Joshua Tucker asks: Should we take Trump seriously? Since someone serious has now asked the question, I'll get around to answering it: No, we should not.
Tucker points out correctly that it's not at all unusual for celebrities to enter U.S. politics at a fairly high level. However, it's one thing for Bill Bradley to be a Senator from New Jersey or even Jesse Ventura to win a flukish race to become governor of Minnesota, and it's a whole other deal for a guy who doesn't actually believe any of the things that Republicans believe to win their presidential nomination. Even if he sort of pretends that he does. Hell, no one is sure if Mitt Romney can win the nomination because of his original positions, and he's been consistently pretending to believe whatever he thinks Iowa caucus participants want for almost five years now.
What I will say is that traditional reporters really, really, overrate the presidential chances of very wealthy people and New Yorkers. And therefore Trump benefits from a systematic bias. Now, note that hardly anyone does take Trump seriously, as it is, with that bias, so just realize how silly taking him seriously sounds after you apply appropriate discounts.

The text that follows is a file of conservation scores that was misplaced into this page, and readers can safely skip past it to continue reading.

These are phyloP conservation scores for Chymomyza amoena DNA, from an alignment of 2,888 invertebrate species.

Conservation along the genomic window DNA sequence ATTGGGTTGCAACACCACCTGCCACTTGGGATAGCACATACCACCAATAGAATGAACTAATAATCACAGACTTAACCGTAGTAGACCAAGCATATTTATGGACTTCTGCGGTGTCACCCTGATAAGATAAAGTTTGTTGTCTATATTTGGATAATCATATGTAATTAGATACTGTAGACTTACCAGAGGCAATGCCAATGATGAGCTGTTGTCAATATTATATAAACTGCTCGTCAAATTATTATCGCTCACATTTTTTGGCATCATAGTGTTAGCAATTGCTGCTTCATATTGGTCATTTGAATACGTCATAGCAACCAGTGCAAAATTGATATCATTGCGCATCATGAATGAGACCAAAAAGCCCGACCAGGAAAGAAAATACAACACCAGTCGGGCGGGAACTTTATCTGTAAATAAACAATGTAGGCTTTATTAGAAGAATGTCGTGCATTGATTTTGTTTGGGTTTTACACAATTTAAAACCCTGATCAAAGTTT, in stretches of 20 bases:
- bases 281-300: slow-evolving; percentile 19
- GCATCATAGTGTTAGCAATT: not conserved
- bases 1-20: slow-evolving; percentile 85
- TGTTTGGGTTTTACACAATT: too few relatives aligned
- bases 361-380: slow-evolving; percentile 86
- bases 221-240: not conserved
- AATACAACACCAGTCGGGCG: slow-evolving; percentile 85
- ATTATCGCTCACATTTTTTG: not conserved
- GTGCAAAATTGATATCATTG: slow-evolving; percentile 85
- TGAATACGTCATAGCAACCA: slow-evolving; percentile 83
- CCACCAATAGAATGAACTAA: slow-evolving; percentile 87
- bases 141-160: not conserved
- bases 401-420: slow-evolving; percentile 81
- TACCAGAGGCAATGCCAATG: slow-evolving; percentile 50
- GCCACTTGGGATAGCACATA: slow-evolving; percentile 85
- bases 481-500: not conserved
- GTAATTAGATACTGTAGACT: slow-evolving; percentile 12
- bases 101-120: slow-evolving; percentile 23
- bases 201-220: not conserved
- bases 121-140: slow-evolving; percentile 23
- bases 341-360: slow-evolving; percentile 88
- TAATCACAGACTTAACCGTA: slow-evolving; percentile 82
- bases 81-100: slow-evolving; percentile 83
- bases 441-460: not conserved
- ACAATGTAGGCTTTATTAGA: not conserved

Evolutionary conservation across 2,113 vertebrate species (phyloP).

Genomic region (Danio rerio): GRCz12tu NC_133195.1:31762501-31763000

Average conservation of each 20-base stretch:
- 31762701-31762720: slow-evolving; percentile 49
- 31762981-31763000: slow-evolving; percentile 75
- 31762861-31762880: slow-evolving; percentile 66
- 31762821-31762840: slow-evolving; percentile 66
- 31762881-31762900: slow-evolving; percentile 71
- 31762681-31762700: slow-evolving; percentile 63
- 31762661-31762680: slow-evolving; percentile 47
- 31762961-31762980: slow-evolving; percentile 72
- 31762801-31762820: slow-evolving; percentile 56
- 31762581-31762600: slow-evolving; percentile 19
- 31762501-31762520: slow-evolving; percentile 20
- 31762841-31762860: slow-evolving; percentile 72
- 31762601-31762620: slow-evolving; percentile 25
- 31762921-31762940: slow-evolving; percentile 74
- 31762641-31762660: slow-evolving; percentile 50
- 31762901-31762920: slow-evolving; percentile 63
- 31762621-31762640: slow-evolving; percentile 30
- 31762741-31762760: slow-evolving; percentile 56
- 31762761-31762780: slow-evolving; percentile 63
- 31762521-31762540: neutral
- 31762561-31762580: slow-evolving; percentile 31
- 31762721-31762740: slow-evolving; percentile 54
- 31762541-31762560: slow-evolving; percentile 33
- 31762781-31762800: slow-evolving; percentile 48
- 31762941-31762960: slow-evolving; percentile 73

As far as what he'll do over the course of the next several months...well, as always, I'll caution against trying to get inside the head of politicians (or, in this case, whatever you want to call him). I will point out again, however, that the presence of Trump, Bachmann, Newt, Roy Moore, Santorum, and the rest of the circus does pose a bit of an image problem for the GOP when they get around to holding debates, although remember that very few people, and almost no swing voters, watch early presidential nomination debates.